Tag: Sleeping

Lord Of Our Living

A.W. Tozerby A.W. Tozer

Who died for us, that whether we wake or sleep, we should live together with him. 1 Thessalonians 5:10

I have studied the New Testament enough to know that our Lord Jesus Christ never made the sharp distinctions between “secular” and “sacred” that we do! I think it is wrong to place our physical necessities on one side and put praying, singing, giving, Bible reading, and testifying on the other. When we are living for the Lord and living to please and honor Him, eating our breakfast can be just as spiritual as having our family prayers. There is no reason for a committed Christian to apologize, “Lord, I am awfully sorry but you know I have to eat now. I will be with you again just as soon as I am through.” Well, we have a better way than that in our living for God, and we see as we consider His feeding of the 5,000 the meaning of His Lordship. Jesus Christ is Lord—Lord of our bread and Lord of our eating and Lord of our sleeping, and Lord of our working! Brethren, our Lord is with us, sanctifying everything we do, provided it is honest and good.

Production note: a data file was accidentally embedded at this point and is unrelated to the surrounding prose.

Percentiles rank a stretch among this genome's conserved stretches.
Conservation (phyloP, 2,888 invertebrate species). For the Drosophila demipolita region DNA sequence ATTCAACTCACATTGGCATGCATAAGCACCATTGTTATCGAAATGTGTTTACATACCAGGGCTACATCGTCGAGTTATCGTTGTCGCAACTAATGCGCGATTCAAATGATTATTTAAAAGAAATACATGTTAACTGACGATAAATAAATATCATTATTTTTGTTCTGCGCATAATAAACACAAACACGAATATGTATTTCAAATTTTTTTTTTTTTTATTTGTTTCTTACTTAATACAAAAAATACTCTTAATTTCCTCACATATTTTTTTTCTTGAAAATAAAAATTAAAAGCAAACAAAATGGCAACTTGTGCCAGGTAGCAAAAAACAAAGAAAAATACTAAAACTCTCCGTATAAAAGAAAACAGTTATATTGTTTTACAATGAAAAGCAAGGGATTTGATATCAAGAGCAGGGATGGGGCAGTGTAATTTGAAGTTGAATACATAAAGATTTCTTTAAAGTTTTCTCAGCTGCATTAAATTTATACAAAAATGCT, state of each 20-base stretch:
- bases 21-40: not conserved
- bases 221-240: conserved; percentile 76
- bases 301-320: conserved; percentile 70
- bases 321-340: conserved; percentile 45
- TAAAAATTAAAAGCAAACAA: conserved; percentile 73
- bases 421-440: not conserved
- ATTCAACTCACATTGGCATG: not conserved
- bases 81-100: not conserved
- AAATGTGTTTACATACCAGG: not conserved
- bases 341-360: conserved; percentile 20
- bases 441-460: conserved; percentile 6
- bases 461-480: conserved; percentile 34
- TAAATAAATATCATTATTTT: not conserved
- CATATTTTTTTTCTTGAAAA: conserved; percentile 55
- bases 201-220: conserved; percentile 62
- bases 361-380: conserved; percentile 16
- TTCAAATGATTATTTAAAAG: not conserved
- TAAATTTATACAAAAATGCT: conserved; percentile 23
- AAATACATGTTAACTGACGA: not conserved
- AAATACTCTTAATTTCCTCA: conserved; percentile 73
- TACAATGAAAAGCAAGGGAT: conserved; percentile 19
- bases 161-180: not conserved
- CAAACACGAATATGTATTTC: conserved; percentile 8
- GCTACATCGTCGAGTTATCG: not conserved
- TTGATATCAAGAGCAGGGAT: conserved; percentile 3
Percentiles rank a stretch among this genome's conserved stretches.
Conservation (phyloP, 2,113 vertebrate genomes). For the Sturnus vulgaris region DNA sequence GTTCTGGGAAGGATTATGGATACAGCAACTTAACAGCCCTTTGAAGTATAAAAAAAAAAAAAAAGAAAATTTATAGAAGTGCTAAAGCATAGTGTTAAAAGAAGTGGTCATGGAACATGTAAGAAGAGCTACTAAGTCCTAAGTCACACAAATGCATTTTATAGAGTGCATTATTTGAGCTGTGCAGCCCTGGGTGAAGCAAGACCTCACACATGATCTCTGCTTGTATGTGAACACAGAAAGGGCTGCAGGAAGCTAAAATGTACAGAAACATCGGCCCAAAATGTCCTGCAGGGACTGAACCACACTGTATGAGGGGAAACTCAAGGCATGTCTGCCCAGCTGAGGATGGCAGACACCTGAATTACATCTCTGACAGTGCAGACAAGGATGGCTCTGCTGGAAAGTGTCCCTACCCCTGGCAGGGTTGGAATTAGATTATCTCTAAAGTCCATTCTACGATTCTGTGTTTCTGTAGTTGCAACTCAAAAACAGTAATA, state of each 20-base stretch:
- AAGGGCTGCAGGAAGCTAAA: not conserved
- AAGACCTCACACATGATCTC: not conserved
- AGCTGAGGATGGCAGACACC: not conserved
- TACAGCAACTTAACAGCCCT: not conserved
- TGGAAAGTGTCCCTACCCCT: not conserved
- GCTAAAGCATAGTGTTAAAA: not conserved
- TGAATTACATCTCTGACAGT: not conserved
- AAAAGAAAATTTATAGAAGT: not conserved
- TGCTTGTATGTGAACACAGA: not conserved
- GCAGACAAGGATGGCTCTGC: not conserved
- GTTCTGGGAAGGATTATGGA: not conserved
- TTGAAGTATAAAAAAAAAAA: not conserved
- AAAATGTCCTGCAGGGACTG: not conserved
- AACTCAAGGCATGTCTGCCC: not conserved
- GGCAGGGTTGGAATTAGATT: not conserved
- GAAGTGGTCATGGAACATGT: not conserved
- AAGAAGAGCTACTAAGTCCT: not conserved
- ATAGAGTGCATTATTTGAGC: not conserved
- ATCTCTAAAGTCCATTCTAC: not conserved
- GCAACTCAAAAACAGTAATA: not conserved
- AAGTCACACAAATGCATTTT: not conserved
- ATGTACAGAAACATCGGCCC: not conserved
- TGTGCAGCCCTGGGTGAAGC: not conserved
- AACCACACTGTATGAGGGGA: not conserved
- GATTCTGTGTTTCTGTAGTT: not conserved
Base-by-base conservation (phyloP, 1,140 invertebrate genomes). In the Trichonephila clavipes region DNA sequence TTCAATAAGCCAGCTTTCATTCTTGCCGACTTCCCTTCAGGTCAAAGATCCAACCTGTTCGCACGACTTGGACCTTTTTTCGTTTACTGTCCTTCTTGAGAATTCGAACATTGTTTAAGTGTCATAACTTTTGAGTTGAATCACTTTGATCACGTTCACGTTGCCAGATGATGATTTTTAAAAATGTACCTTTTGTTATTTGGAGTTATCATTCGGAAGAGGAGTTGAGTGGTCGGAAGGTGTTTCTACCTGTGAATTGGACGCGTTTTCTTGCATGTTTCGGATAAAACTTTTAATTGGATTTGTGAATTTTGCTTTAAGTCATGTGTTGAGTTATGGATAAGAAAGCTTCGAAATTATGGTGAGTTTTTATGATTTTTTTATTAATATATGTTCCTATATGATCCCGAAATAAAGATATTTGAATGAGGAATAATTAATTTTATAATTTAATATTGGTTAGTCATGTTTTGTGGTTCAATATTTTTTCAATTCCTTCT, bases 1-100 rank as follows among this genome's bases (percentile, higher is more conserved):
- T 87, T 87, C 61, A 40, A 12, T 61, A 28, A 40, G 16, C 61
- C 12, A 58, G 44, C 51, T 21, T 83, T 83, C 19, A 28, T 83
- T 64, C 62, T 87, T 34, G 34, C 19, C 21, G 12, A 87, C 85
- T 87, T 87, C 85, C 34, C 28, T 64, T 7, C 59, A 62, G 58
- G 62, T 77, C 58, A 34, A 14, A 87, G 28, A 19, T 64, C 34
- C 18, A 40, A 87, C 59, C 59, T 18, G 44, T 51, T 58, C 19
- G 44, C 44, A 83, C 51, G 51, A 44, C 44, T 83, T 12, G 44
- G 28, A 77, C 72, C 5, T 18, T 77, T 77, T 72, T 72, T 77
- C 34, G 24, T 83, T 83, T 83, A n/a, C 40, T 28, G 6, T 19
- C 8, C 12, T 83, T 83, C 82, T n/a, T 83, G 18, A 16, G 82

by A.W. Tozer

The Sleeping Guard

Jonathan Cahnby Jonathan Cahn

When I was in college, I was working as a security guard. One of my coworkers was a ministerial student, who every night would go into the president’s office at night and sleep. One day the president came in early and this ministerial student was found sleeping on the job. That was the end of his job.

Messiah gave us a parable in Luke 12. The master goes away, the servants grow complacent, doing whatever they want, beating other servants. He returns, finds them unfaithful and punishes them. The parable is about Him. He left the world. He is the master and you don’t see Him, so it’s easy to grow complacent. What are you doing with your life? What are you doing with your time that He gave you? Are you doing His will? Are you letting your light shine? The Master is coming back. There is no time to live a complacent life. Prepare for eternity. You want Him to say, “Well done good and faithful servant.” “Enter the joy of your Master.”

by Jonathan Cahn